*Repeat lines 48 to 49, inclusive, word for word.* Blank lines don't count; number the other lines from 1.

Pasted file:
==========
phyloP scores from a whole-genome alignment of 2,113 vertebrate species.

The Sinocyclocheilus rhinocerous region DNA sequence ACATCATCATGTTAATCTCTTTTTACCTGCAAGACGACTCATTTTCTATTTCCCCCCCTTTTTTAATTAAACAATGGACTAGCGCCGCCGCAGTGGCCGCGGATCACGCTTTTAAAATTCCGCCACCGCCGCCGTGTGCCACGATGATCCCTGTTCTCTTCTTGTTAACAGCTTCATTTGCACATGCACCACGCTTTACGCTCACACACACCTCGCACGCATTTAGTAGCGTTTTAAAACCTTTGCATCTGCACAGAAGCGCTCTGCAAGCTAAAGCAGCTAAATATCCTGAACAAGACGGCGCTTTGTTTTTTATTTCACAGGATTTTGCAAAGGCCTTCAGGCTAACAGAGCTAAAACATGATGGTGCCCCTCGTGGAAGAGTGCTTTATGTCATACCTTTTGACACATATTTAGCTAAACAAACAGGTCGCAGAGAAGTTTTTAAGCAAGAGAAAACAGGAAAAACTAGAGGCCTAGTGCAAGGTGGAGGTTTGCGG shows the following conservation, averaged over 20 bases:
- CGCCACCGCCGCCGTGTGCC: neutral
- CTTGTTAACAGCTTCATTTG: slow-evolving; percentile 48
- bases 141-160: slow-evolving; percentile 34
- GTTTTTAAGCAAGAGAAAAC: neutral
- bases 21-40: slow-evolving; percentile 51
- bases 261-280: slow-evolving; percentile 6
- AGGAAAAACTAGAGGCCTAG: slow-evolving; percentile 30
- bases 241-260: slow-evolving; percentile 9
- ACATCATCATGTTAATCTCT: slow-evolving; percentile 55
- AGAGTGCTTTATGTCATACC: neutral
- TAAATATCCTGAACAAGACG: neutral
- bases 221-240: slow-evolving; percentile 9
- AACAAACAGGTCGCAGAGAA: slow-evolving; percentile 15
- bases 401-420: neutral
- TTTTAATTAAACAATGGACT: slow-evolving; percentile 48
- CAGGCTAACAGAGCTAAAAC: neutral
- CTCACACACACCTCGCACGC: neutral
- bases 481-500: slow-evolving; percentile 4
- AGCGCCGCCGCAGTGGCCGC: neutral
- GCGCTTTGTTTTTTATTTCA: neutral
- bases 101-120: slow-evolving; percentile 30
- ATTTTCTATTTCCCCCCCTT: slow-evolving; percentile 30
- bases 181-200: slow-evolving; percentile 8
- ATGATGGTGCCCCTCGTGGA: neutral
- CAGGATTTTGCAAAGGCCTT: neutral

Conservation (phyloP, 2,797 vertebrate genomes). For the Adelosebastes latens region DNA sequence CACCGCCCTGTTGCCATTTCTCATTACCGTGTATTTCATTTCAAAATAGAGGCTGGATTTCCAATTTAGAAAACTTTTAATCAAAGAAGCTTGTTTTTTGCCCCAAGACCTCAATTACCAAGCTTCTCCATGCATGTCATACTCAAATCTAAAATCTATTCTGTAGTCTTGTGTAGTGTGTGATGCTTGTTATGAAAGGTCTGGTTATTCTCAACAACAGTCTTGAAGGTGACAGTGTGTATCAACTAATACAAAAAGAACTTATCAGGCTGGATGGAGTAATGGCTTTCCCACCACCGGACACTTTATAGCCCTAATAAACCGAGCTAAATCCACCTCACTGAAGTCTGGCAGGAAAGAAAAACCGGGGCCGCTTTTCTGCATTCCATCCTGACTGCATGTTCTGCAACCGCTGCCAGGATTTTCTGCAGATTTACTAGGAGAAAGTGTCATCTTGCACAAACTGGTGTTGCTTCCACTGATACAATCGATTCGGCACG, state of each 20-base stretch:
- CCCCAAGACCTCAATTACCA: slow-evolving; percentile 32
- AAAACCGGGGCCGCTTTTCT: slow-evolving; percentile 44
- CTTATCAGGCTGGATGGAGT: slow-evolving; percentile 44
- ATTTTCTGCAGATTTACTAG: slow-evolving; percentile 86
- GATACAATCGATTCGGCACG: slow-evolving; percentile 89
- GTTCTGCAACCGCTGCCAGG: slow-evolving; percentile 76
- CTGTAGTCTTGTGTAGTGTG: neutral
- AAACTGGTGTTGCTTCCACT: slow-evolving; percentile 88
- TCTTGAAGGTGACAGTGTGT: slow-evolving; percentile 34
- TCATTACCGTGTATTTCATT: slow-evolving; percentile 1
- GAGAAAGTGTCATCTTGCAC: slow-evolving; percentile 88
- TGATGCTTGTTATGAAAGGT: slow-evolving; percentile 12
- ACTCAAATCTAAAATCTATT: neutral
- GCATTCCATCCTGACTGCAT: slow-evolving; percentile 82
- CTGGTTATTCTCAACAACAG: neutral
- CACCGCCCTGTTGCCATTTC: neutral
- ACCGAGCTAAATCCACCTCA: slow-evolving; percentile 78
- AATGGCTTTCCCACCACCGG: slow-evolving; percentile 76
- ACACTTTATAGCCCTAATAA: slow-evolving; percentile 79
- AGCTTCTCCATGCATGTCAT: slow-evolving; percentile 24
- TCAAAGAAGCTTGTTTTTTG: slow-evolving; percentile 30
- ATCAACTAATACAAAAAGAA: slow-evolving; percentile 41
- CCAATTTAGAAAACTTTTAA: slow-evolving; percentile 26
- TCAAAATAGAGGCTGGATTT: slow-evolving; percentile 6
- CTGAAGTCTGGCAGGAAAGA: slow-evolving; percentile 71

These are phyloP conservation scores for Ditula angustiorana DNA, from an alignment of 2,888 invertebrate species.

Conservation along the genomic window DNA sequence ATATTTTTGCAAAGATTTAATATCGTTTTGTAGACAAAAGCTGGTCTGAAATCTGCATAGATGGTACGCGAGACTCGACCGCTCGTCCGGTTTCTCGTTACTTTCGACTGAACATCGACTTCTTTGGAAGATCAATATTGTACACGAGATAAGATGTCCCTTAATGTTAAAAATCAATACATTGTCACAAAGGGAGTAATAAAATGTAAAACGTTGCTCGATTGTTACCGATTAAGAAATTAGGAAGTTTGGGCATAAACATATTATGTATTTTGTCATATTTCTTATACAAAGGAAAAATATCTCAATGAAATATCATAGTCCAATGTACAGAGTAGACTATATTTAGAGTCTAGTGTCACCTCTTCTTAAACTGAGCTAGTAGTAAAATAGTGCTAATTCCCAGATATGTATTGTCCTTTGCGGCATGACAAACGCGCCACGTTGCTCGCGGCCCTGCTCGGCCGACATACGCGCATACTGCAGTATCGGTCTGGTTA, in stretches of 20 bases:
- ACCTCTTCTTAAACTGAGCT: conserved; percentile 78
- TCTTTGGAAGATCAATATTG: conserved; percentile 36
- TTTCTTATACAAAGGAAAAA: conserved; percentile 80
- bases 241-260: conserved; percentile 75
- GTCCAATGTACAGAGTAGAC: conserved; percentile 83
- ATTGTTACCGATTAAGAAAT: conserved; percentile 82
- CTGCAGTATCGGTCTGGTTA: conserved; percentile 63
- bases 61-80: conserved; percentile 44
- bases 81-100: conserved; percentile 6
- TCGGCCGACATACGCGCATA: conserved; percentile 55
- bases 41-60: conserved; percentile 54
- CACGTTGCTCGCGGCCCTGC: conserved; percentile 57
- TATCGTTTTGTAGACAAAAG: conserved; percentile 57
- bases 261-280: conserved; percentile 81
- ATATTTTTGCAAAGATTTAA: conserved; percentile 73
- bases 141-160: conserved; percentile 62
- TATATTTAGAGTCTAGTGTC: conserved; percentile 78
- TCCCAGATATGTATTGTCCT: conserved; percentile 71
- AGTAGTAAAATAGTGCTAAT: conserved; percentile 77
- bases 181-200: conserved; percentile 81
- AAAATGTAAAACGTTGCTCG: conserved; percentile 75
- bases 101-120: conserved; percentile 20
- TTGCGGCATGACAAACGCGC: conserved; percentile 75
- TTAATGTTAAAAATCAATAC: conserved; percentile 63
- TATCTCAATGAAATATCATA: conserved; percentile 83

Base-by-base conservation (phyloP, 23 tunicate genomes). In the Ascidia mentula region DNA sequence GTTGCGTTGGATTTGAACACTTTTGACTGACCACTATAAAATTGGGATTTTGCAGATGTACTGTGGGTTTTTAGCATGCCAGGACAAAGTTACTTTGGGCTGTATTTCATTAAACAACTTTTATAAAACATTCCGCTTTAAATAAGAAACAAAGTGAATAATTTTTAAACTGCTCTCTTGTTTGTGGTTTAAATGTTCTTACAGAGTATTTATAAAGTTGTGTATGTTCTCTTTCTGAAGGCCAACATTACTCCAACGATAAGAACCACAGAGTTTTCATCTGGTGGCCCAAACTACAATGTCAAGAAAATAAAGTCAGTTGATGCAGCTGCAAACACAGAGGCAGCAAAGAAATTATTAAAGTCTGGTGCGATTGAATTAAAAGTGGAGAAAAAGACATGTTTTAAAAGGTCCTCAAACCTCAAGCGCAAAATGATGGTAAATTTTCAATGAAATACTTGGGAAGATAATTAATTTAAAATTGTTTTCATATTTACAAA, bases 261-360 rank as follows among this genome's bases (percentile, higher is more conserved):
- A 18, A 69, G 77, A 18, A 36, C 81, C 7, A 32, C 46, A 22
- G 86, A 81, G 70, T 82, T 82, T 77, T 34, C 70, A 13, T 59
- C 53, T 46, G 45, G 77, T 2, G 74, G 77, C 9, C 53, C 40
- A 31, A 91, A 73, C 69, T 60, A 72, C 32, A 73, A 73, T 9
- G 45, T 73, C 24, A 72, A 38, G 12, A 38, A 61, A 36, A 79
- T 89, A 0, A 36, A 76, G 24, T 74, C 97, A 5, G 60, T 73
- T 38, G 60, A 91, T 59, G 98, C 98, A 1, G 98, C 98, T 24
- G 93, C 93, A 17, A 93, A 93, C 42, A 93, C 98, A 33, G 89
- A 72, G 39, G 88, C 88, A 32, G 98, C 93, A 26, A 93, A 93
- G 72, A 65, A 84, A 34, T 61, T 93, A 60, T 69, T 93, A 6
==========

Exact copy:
- AGCTTCTCCATGCATGTCAT: slow-evolving; percentile 24
- TCAAAGAAGCTTGTTTTTTG: slow-evolving; percentile 30